E. coli K
A B
wt
A B
mut1
A B
mut3
A B
mut2
wt mut1 mut3 mut2
growth no growth no growth no growth
Complementation Testing
A B
mut1
E. coli K
mut1 mut3
no growth no growth
mut3
growth
mut1
Conclusion:
-mut1 and mut3 can complement each other.
-mut1 and mut3 are in different genes and affect different gene
products.
A B
mut3
Complementation Testing: Cond. lethal x Cond. lethal
A B
mut1
E. coli K
mut1 mut2
no growth no growth
mut2
no growth
mut1
Conclusion:
-mut1 and mut2 cannot complement each other.
-mut1 and mut2 are in the same gene and affect the same gene
product.

A B
mut2
Complementation Testing
Recombination v.s. Complementation
Recombination: tests gene location.
Complementation: tests gene function.
gene A
gene B
rII-2 rII-1 rII-3
0.2 m.u.
1 m.u.
R.F.=
DO NOT CONFUSE COMPLEMENTATION WITH
RECOMBINATION!!!
Bacteria Strain Phage
rII
E. coli B E. coli K
Large plaques
No growth
rII
+

Wild type plaques
Wild type plaques
Recombination (between two different mutants of the same gene)
only occurs under permissive conditions.
E.coli B is a permissive host for rII mutants ! recombination
E.coli K is a non-permissive host for rII mutants ! no recombination
How do we know that the phage growing on E.coli K come
from complementation rather than recombination?
Recombination v.s. Complementation
How do we distinguish complementation and
recombination assays?
Recombination: test gene location.
Complementation: test gene function.
Exchange genetic material
Supplement gene products
rII-1 rII-2
E. coli ?
lysate
E. coli
Which bacteria host are you infecting at high m.o.i.?
Recombination v.s. Complementation
Recombination test
You want to make sure that recombination occurs

1. Two mutants have to co-exist in the same bacteria
2. Because recombination only occurs during replication,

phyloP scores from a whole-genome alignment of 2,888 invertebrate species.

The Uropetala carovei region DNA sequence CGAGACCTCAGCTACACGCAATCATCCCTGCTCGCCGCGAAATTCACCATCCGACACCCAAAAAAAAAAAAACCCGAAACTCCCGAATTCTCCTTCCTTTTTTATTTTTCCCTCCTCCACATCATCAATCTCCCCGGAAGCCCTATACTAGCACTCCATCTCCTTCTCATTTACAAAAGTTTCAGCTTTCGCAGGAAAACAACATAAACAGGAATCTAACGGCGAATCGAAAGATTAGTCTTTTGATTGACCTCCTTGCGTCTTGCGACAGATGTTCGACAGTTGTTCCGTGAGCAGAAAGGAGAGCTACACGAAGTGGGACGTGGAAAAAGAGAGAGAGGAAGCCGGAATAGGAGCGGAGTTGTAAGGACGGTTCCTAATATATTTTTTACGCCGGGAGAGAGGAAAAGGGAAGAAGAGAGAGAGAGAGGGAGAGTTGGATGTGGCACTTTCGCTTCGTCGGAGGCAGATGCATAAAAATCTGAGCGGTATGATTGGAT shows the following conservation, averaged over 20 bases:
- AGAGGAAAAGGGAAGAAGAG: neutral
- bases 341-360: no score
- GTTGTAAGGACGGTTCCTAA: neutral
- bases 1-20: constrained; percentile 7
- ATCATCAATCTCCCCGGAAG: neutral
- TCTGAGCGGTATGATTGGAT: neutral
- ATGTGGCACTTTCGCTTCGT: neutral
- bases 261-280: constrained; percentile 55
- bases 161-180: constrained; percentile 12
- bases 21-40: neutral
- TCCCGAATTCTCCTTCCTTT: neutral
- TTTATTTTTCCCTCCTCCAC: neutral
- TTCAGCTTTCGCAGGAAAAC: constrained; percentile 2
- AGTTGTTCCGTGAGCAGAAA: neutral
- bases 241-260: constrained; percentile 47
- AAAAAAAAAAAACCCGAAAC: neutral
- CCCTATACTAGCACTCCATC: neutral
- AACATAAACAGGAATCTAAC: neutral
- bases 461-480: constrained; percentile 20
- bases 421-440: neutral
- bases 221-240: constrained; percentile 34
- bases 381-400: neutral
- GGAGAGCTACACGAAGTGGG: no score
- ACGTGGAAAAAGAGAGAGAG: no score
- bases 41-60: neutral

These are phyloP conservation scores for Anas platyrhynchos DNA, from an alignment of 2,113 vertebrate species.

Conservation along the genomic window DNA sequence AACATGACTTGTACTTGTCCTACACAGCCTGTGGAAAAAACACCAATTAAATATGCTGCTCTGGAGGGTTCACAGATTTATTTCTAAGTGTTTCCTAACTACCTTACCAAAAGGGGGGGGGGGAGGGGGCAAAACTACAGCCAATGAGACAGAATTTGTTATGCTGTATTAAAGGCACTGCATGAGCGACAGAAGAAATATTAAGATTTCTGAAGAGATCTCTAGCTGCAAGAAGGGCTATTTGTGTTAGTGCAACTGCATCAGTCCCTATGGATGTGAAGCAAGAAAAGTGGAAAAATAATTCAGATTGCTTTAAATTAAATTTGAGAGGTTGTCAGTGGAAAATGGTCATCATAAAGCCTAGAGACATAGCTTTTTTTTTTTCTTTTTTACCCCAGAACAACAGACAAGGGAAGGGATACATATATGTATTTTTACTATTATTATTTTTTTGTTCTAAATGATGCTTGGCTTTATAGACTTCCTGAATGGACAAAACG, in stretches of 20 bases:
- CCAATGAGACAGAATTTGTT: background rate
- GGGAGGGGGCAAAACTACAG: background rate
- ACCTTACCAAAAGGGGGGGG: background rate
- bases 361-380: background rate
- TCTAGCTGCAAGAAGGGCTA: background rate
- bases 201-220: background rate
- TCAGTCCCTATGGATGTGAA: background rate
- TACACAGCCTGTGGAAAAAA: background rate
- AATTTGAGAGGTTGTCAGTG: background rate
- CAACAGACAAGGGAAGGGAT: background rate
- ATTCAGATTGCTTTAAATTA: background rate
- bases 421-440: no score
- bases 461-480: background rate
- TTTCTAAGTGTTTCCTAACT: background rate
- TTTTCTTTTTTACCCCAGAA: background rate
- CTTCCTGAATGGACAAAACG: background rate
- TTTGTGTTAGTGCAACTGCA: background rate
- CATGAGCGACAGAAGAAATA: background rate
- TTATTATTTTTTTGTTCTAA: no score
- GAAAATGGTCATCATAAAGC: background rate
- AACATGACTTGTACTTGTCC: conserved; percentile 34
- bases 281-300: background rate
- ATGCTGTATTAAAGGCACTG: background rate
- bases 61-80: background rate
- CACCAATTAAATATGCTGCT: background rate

you have to use the permissive strain, E. coli B.
rII-1 rII-2
E. coli B
lysate
E. coli B E. coli K
In this experiment, you want to ask if two mutants can provide each other with
the required proteins.

-You do not want them to exchange genetic materials. Therefore, you have to use
the non-permissive strain, E. coli K.
Complementation test
rII-1 rII-2
E. coli K
lysate
E. coli B
Recombination
Complementation
Phage (rII)
Permissive bacteria
(E. coli B strain)
Phage (rII)
Non-permissive bacteria
(E. coli K strain)
liquid culture
plate
B
B (plaque morphology)
K
test gene location
test gene function
Recombination v.s. Complementation
Temporary
Diploid
The rII locus contains two genes
The rII locus contains two genes
These experiments allowed Benzer to group rII mutants, into two
classes, A and B which form two separate clusters in the rII locus
This showed that the rII locus is made up of two functionally
independent genes.

The basic unit of function is the gene.
The rII locus contains two genes: rIIA and B
MUTANTS 1 2 3 4 5 6

1 - + + + + +
2 - + + - +
3 - - + -
4 - + -
5 - +
6 -

Mutant 1 can complement all other mutants; it is a separate gene .
Mutant 2 does not complement mutant 5; they are in the same gene.
Mutants 3, 4 and 6 do not complement each other; they are in the same gene.
3 complementation groups3 separate genes
Determining Complementation Groups
COMPLEMENTATION RECOMBINATION
12 3 4 5 1 2 3 4 5
1 - - + + - 1 - - + + +
2 - - - - 2 - - - +
3 - - + 3 - + +
4 - + 4 - +
5 - 5 -
2 complementation groups:
Group A: 1, 5
Group B: 3, 4
2, fails to complement with
1,5 (gene A) and 3, 4 (gene B) => large deletion
2
1
5 (3,4)
Problem involving complementation and recombination
Six Neurospora strains auxotrophic for proline were crossed to each other to determine
complementation and linkage relationships. First growth of the heterokaryons on
minimal media was recorded for each pair (Table 1). Then heterokaryons for each
combination were grown on rich medium, and allowed to go through meiosis &
sporulate. 1000 haploid spores from each cross were then germinated on minimal media.
The # of spores that grew into colonies is shown in Table 2.
Table 1 proA proB proC proD proE proF
proA - + + + + +
proB - + + - +
proC - + + +
proD - + -
proE - +
proF -
Table 2 proA proB proC proD proE proF
proA 0 250 100 50 250 50
proB 0 150 200 0 200
proC 0 50 150 50
proD 0 200 0
proE 0 200
proF 0
a) How many complementation groups are found in these mutants? Write the
complementation groups and which alleles belong to each.
b) Draw a map of the complementation groups with the map distances between adjacent
genes.
Problem involving complementation and recombination
a) Four = (A), (B and E), (C), (D and F)
b) A----10mu---D/F----10mu----C------------30mu----------B/E
Summary of Benzers Discovery
Identified the deletion as a mutation

Identified the point mutation (Defined mutation at the level of a
nucleotide)

Developed deletion mapping

Proved linearity of a gene

Clarified the basis of complementation

Defined recombination at the level of the nucleotide

Identified mutational hotspots

Defined the structural basis of genes